are crocodiles more related to lizards or birds

The Missing Link For centuries, many scientists hypothesized that birds were reptiles due to similarities in their anatomy, but there was no hard fossil evidence to support it. But in 1860, archaeologists discovered a fossil of a highly detailed Archaropteryx lithographica (a bird-like dinosaur), which filled the void of the “transitional species” that scientists needed to link birds and reptiles. Since then, many fossils of feathered dinosaurs have been found.

are crocodiles more related to lizards or birds

How Birds and Reptiles are Related

We specialize in reptiles and amphibians here at the zoo, and that includes emus and parakeet exhibits. As a result, we frequently receive feedback from guests who question why, exactly, there are birds at a reptile zoo. The short answer is that birds are reptiles, but it wasn’t always so. Let us explain.

Reptiles today can be divided into four main categories: dinosaurs, crocodilians, lizards and snakes, and turtles and tortoises. The final two groups are the living reptiles most closely related to birds, the archosaurs, a highly specialized group of reptiles that have existed for 225 million years.

Here’s a more thorough explanation from Ask a Biologist at Arizona State University: The closest living relative of birds is the crocodile. To understand this, we should look at some history. Reptiles diverged into their first groups approximately 300 million years ago. After roughly 40 million years, or very quickly by geologic standards, a branch of reptiles known as therapsids split off, giving rise to modern mammals. Over the course of the next 120 million years, other groups of reptiles split off, with one branch known as the dinosaurs becoming extremely successful. Only distantly related to modern snakes, lizards, and turtles—groups that split off at different times—were these dinosaurs. However, a massive extinction event occurred 65 million years ago, eradicating all dinosaurs save for a small group of feathered dinosaurs. Over the following 65 million years, these gave rise to modern birds. Thus, birds are actually dinosaurs, not just distant relatives of them!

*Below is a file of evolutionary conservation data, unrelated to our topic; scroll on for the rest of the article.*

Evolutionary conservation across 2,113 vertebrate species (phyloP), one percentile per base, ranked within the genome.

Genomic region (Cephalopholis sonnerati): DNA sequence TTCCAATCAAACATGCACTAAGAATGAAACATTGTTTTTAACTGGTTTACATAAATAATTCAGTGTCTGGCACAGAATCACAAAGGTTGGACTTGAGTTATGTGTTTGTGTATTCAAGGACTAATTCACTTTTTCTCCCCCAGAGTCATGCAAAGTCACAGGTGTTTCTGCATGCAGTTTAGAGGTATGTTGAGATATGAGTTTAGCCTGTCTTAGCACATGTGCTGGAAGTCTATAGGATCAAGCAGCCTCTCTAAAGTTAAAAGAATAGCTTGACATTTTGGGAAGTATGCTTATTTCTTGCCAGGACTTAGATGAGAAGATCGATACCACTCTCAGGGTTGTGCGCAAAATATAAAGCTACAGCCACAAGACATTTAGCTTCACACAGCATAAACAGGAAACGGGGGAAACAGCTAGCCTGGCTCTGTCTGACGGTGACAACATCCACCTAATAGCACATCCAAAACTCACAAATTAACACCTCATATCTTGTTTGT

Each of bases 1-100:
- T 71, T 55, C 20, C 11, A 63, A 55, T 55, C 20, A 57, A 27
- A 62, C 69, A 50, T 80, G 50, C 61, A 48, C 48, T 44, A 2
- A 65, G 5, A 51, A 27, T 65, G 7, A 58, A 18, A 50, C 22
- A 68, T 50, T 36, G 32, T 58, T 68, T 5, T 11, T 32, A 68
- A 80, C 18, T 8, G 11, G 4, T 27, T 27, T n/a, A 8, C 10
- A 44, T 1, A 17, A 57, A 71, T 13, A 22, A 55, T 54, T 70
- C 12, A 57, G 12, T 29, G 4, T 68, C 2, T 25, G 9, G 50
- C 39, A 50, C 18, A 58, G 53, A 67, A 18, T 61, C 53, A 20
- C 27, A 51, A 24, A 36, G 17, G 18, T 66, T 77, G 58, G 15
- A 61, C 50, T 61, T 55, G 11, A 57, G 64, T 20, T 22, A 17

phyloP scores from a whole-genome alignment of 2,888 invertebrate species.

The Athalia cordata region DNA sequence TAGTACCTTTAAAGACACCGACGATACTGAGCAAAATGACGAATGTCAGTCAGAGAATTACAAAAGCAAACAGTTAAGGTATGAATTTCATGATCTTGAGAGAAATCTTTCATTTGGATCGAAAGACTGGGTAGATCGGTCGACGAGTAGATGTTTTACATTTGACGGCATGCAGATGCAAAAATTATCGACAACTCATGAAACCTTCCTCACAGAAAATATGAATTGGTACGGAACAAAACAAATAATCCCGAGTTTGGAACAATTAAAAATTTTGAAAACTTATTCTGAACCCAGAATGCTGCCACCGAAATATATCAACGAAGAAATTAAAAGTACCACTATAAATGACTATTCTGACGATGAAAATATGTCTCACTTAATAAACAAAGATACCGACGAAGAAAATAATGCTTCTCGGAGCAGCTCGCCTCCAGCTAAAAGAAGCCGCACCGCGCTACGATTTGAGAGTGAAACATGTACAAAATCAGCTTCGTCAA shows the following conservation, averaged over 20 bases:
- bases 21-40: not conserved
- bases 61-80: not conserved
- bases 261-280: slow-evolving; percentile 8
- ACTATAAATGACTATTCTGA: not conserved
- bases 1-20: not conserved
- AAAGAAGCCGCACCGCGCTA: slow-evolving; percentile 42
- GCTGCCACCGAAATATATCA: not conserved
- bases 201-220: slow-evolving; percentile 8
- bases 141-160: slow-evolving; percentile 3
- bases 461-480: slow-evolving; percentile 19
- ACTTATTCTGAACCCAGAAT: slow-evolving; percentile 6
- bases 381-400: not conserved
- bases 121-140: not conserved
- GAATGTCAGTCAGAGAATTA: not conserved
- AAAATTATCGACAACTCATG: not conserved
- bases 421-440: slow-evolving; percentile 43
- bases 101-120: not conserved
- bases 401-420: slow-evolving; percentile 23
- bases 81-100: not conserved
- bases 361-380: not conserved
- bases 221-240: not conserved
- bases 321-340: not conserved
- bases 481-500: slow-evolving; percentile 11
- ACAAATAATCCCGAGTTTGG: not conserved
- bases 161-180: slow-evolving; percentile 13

For the avian phylogenetic analyses, the crocodilian genomes were also helpful because they provided a closely related “out group” to compare with the bird genomes. Alongside the Science paper on crocodile genomics, Green and a number of other UC Santa Cruz researchers are coauthors of two articles on avian genomics.

Richard E. The slow rate of evolution in the crocodilian lineage was useful in reconstructing the genome of the common ancestor, according to Ed Green, lead author of the crocodilian genome paper and assistant professor of biomolecular engineering at UC Santa Cruz.

“We can see back into their past more cleanly because the crocodilians’ molecular clock ticks off much slower than other lineages we are accustomed to seeing, like mammals,” explained Green.

An invaluable resource for examining the evolution of the “archosaurs,” which comprise all dinosaurs, pterosaurs, birds, and crocodilians, will be the reconstructed genome of the common ancestor. In actuality, Crocodilians are more closely related to dinosaurs and birds than they are to other reptiles. e. , lizards, snakes, and turtles. According to Green, the UC Santa Cruz research specialist Benedict Paten led the genome reconstruction effort, which produced roughly half of the common ancestor’s genome sequence with an accuracy of roughly 91%. He anticipates that this will improve as more information on the genomes of birds and crocodiles becomes available.

According to him, the recently released genome sequences are excellent resources for studying the basic biology of alligators and crocodiles. The molecular underpinnings of alligators’ temperature-dependent sex determination, which determines an alligator’s gender based on development rather than heredity, are of special interest to Green. “With genomics, we can now begin to address many of the questions regarding the evolutionary and molecular biology of crocodilians,” he stated.


What animal is most closely related to crocodiles?

The researchers found that turtles are most closely related to crocodiles, and least similar to snakes and lizards.

Are crocodiles more closely related to lizards or to birds explain your response?

Yes, crocodiles are indeed closer to birds than to lizards and for that matter any other group of reptile alive today. As shown in the diagram below, crocodiles and birds are both members of the clade Archosauria, while lepidosaurs, which include lizards, iguanas and snakes, are a distinct lineage.

Are Crocs related to lizards?

No. Alligators, crocodiles, caimans, and gharials are all crocodilians. Like lizards, they’re generally considered to be reptiles. However, they’re not very closely related to lizards, as reptiles go.

Are birds the closest relatives to crocodiles?

It may seem hard to find two animals more different than a hummingbird and an crocodile But as strange as it may be, birds and crocodilians (the group containing alligators, crocodiles and gharials) are each other’s closest relatives.